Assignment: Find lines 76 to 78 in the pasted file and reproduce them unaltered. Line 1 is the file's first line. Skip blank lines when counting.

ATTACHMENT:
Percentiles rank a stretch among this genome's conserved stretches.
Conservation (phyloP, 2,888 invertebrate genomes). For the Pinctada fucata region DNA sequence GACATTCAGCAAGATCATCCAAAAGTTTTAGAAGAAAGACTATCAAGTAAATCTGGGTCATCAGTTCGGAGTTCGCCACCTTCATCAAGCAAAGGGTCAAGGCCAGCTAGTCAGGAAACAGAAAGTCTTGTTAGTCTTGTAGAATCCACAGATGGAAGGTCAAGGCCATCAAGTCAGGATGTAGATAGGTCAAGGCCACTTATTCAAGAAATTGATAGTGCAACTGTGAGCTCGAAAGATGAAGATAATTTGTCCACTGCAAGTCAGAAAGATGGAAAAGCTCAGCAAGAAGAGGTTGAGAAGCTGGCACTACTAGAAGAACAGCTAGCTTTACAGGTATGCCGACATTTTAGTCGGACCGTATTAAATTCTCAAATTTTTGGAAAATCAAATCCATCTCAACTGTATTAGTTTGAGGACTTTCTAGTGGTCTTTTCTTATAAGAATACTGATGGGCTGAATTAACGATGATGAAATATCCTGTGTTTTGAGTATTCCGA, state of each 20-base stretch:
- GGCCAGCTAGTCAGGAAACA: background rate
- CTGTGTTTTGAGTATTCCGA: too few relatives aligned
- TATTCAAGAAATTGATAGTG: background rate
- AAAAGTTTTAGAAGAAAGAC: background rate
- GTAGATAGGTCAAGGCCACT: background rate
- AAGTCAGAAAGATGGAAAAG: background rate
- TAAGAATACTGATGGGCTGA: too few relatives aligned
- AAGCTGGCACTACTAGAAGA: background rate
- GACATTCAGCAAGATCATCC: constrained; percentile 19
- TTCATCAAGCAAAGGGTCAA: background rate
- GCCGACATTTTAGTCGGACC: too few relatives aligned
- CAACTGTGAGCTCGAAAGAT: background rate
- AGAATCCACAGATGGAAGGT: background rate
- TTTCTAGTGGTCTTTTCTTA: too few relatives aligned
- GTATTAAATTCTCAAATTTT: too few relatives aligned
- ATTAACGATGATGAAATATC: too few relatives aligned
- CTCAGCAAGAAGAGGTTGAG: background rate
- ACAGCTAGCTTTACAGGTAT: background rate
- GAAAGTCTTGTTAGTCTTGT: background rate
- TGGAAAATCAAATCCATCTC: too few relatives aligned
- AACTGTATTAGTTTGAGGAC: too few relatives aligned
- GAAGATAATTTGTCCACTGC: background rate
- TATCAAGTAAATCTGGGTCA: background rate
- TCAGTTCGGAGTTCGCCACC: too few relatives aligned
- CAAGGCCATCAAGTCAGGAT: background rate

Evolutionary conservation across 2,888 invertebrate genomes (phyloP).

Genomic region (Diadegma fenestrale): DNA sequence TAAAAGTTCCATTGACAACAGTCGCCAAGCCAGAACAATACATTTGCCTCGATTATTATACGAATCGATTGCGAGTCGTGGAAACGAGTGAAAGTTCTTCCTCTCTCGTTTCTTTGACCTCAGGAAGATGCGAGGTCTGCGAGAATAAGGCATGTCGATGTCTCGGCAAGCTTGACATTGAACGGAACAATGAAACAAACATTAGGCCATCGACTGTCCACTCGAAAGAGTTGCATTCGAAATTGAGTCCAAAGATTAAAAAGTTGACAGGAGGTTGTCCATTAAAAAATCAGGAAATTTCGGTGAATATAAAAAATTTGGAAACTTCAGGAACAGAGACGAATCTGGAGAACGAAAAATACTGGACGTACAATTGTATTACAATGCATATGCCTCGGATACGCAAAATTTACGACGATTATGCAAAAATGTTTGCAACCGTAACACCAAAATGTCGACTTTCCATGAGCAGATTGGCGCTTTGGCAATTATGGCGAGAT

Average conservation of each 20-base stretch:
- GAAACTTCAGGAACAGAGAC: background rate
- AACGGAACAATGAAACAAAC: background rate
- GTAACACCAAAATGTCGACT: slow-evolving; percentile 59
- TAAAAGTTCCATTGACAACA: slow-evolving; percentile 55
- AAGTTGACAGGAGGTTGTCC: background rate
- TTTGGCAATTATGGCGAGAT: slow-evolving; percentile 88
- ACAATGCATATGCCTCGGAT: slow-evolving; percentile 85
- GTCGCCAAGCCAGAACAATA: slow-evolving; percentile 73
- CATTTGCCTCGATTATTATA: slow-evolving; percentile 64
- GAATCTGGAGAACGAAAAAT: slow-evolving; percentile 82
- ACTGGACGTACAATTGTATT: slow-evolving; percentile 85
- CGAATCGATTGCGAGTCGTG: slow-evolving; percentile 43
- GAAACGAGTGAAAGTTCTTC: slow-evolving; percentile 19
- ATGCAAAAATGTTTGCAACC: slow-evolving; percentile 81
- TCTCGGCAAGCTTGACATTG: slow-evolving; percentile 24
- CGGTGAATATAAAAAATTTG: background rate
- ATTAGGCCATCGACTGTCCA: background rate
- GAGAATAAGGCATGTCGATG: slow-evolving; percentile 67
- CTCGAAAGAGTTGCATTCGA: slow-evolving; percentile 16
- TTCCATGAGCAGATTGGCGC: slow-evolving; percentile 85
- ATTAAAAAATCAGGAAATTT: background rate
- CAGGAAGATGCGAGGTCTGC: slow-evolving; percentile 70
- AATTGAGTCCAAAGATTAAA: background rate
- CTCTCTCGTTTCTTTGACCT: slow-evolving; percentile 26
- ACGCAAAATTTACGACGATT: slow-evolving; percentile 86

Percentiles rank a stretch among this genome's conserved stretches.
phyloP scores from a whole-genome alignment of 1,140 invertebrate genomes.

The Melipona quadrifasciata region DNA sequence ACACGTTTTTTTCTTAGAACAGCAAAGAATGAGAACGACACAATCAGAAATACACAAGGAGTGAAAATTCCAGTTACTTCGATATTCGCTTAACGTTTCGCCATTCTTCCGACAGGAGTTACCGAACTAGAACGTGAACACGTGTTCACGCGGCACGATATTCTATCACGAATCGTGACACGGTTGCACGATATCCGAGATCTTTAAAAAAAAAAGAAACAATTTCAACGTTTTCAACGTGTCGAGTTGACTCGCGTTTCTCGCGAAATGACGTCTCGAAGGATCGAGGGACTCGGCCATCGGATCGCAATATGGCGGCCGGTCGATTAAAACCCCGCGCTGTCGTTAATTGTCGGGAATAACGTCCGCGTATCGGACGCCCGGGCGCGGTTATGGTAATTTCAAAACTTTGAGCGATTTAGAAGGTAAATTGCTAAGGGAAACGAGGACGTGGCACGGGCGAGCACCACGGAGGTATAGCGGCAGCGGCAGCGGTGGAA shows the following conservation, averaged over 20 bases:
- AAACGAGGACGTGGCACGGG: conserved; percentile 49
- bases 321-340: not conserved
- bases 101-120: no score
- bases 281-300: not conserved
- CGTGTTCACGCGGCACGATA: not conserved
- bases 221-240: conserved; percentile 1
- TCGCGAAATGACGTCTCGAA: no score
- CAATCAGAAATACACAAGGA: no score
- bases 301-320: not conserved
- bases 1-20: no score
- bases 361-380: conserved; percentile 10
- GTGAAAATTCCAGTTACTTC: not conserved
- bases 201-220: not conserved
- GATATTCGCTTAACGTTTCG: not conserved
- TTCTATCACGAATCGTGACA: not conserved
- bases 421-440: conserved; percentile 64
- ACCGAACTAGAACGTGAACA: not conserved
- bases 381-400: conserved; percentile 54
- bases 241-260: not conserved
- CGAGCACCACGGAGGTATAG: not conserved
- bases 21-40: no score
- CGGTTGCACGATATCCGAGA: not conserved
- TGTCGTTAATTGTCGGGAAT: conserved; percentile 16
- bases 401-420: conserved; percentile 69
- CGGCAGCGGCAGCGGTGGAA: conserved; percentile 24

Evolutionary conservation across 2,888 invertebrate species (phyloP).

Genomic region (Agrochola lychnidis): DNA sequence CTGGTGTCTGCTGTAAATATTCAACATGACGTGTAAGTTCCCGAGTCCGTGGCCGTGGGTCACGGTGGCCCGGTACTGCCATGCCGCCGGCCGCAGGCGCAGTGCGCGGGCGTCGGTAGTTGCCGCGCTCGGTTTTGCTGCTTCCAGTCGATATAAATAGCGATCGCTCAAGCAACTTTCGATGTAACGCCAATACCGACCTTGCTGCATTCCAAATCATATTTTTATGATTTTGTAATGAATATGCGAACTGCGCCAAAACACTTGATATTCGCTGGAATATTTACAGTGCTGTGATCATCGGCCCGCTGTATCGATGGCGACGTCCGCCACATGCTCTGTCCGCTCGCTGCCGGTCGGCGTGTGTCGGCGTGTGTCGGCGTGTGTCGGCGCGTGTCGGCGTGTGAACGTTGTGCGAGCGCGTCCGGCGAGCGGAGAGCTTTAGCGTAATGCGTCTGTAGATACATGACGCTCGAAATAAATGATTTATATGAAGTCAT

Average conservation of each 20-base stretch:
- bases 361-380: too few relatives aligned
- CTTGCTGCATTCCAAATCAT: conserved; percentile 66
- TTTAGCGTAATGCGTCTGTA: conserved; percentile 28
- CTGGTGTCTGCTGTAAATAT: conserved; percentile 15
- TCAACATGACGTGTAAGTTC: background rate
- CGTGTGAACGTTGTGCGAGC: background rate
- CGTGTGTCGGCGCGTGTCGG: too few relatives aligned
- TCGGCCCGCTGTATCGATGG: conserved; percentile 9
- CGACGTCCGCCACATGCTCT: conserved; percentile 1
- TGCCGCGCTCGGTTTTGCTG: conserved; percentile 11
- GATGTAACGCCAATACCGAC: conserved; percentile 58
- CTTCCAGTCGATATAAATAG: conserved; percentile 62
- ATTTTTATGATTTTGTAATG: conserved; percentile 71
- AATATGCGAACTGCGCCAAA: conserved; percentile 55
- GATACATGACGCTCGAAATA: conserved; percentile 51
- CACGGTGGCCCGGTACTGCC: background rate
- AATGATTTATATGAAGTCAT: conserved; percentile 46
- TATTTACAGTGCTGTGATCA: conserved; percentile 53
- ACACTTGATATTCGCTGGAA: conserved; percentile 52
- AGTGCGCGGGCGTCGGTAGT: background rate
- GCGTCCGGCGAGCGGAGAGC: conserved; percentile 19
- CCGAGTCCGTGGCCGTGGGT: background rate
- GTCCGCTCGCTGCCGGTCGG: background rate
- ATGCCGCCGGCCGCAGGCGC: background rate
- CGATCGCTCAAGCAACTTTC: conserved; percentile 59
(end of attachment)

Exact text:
- bases 381-400: conserved; percentile 54
- bases 241-260: not conserved
- CGAGCACCACGGAGGTATAG: not conserved